Smart™ - Navigation Rules
is a form of boating, paddlers have fewer rules to follow than captains
of powerboats or sailboats.
can go practically anywhere, unlike their boating big brothers, they will
make more common-sense decisions.
your small craft, it is necessary to understand you:
May not be visible to the captain and crew of a larger vessel ·
Are more maneuverable than larger boats
Require less draft than larger crafts
Are not "under power" As you paddle, a variety of situations will occur
when you need to know where you are, where you should be, and what you
can do to be safe.
a brief list of scenarios and what you can do to enhance your safety.
Yourself More Visible
Travel close to shore or large stationary objects
Use bright colors on your boat and equipment
Use additional reflective tape on boat and equipment
Stay close to your paddling buddies
rule of boating is that the craft under power has to yield to the boat
not under power. Though this is true, the fact may be that those under
power can't see you! This is why it is important to have bright colors
and possibly some additional reflective tape added to the sides of your
vessel and other equipment. If the approaching vessel is larger and moving
at a fast pace, there is even less time for the captain to notice you.
Be proactive in assisting the captain of the vessel in noticing you.
since you are more maneuverable, steer clear of larger vessels.
A good rule
of thumb is to stay closer to the shoreline or large stationary objects
as larger vessels naturally avoid these areas. If shore is not close, stay
within a few feet of other paddlers, thus making everyone more visible.
in groups ensures you are seen.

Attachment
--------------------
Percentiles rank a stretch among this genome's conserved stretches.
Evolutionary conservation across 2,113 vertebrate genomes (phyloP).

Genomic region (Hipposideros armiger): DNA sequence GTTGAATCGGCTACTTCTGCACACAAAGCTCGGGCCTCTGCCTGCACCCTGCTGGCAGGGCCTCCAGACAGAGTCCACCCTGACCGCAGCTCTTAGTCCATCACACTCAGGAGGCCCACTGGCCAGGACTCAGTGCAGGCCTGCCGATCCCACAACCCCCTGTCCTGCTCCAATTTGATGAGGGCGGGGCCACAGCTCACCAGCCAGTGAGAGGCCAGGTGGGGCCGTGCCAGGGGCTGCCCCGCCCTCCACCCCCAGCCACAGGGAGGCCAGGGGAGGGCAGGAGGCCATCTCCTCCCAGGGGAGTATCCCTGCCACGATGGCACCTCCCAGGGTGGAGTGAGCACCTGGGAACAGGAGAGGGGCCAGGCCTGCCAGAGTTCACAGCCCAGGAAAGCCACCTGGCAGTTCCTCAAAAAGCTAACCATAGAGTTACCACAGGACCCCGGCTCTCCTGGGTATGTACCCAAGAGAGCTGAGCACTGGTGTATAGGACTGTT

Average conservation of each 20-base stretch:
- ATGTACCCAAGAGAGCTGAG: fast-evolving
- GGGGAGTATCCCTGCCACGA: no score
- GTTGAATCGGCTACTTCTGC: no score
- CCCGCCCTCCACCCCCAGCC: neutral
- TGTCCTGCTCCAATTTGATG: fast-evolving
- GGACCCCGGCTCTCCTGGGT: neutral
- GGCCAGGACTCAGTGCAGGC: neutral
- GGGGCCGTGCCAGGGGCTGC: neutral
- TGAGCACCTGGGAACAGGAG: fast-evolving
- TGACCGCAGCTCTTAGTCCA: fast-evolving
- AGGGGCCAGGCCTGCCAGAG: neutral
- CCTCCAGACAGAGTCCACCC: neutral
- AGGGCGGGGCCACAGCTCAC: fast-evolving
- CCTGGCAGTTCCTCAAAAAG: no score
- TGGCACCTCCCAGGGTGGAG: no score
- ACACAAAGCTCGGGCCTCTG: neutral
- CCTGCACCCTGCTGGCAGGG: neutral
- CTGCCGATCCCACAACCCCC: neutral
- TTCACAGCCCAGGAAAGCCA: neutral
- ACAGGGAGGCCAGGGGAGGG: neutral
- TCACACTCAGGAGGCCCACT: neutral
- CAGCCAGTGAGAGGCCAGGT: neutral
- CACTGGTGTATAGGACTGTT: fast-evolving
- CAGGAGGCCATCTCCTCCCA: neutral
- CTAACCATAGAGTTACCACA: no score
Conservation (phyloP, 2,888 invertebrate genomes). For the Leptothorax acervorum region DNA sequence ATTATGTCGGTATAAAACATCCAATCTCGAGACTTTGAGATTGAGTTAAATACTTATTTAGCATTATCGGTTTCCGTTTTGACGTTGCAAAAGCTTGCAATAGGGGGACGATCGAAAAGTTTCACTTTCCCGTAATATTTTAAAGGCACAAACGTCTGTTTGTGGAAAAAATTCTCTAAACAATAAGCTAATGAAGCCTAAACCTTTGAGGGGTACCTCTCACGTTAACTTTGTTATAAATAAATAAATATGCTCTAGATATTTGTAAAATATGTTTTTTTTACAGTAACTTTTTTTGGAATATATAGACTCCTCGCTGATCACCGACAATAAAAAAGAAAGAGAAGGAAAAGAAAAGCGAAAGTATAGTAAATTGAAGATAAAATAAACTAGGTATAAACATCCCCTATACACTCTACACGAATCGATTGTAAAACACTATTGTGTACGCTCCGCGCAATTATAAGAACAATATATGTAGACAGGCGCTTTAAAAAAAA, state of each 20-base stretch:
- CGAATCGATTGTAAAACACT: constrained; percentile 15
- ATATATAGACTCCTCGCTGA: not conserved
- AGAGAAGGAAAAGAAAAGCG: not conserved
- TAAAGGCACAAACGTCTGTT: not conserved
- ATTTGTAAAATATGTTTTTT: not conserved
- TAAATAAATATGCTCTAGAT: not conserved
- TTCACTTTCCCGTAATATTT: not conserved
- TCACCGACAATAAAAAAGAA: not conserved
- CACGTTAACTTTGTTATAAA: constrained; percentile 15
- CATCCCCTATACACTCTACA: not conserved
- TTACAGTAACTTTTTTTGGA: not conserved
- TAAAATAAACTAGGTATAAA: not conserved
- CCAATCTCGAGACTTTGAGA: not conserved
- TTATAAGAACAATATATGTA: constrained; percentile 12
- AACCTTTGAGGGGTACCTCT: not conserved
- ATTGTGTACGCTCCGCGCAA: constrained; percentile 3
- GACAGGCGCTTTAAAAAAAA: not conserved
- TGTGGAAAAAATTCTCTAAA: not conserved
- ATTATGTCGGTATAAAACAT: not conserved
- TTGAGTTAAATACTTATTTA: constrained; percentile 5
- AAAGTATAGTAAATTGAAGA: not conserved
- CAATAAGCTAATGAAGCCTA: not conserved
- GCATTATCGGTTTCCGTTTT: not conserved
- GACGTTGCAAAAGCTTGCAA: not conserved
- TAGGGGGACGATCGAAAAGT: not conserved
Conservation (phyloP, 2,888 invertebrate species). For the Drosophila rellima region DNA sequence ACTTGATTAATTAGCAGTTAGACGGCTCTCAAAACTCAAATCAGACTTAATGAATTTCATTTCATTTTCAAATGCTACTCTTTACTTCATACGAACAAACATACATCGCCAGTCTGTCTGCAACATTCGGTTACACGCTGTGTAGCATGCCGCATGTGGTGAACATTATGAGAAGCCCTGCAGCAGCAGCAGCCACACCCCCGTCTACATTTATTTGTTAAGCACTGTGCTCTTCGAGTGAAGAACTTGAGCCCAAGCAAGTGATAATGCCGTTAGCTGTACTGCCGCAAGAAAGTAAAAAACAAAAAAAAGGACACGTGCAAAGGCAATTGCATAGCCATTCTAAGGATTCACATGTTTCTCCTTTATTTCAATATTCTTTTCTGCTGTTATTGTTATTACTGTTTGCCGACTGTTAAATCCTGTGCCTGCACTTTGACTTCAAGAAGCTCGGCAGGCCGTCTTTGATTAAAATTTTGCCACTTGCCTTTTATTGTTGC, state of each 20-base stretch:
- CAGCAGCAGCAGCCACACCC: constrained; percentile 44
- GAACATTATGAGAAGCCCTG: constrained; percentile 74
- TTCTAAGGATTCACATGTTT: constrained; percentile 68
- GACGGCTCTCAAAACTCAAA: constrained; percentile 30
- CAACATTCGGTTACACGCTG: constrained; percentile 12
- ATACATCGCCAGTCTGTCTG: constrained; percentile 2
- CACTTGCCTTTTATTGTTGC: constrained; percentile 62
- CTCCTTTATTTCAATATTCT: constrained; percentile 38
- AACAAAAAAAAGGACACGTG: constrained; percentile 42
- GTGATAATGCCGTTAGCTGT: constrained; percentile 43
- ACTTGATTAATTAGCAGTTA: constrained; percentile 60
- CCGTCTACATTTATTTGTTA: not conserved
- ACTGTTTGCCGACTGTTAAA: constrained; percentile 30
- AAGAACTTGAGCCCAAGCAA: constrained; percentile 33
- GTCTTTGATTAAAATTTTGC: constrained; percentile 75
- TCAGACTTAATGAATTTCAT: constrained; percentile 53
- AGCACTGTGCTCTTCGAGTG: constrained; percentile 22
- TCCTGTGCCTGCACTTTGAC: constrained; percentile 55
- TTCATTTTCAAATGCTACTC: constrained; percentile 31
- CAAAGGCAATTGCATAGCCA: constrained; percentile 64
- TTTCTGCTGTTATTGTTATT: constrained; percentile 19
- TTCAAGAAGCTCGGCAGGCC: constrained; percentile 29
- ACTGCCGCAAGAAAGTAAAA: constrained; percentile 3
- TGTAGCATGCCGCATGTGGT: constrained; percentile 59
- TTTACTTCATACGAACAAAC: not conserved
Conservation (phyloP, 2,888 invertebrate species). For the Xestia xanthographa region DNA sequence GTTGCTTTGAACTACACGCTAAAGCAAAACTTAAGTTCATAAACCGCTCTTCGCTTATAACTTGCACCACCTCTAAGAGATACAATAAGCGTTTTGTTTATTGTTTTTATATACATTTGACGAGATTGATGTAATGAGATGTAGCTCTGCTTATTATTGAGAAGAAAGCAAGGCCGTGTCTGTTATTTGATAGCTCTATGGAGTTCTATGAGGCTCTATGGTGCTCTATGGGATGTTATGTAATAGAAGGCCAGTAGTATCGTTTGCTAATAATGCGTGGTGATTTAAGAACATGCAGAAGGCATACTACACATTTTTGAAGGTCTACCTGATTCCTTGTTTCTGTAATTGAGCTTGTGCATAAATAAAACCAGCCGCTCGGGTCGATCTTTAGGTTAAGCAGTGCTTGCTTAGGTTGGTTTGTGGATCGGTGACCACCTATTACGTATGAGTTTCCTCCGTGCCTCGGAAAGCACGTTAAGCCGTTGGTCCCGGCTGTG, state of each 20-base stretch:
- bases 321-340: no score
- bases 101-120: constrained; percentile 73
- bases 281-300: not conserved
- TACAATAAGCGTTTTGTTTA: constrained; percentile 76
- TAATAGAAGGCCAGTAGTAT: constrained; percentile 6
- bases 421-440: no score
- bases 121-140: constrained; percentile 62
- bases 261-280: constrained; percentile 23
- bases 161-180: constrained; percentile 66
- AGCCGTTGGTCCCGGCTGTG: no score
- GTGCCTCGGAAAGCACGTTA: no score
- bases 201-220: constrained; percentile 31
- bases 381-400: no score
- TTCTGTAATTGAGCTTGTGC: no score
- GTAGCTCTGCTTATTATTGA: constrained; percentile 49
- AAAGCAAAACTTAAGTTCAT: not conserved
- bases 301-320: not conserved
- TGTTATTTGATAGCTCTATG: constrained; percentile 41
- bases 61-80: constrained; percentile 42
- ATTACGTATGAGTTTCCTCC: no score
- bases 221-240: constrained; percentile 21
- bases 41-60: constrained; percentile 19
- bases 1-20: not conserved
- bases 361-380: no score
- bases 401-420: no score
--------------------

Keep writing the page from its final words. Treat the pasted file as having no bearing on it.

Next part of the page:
Oncoming vessel, pass to the right
Both traveling in the same direction, pass on left as on U.S. highways.
Exaggerate the turn or change in direction
Stay a safe distance away from other vessels
If you must
pass a vessel coming toward you, pass to the right of that vessel. If the
vessel is slower and you are both traveling in the same direction, go around
the vessel on the left. (This is similar to driving on the roadways in
the U.S.). If you must pass another vessel, when you turn either right
or left depending on your situation, exaggerate the turn. This will ensure
the other vessel recognizes you see them and lets them know your intention.
It is always
wise to keep a safe distance from another craft; the larger the craft,
the farther away you should stay.
Stay at least a mile away regardless of who has the right-of-way If you
see large cargo or ocean-going ships, stay a few miles away!
rule here is to remember: they cannot stop or adjust course as fast as
you when underway nor adjust course due to the depth they may require.
Due to their height and size, it is even more difficult for them to see
Keep a distance
of a mile or two behind ships as the water moving behind them is very forceful
and dangerous. The general rule is: if the vessel is larger than you, it
is best to stay out of their way regardless of who has the right-of-way.
Paddle outside of channels or to the far right
Cross at the shortest distance across
Cross as a group; stay close together If you are near a channel or a channel
marker, stay out of the channel or near the marker. Channels are designed
for vessels that need deeper waters. If you must go out a channel, stay
to the far right side as close to the marker line as possible or just outside
the channel. The waters are perfect for you here (and safer), but not for
If you must
cross a channel, do it together, within 20 feet of other paddlers, when
there is plenty of distance between you and an approaching vessel. This
will make you more visible, and the large vessel (being less maneuverable)
will not have to dodge multiple small craft in the same area.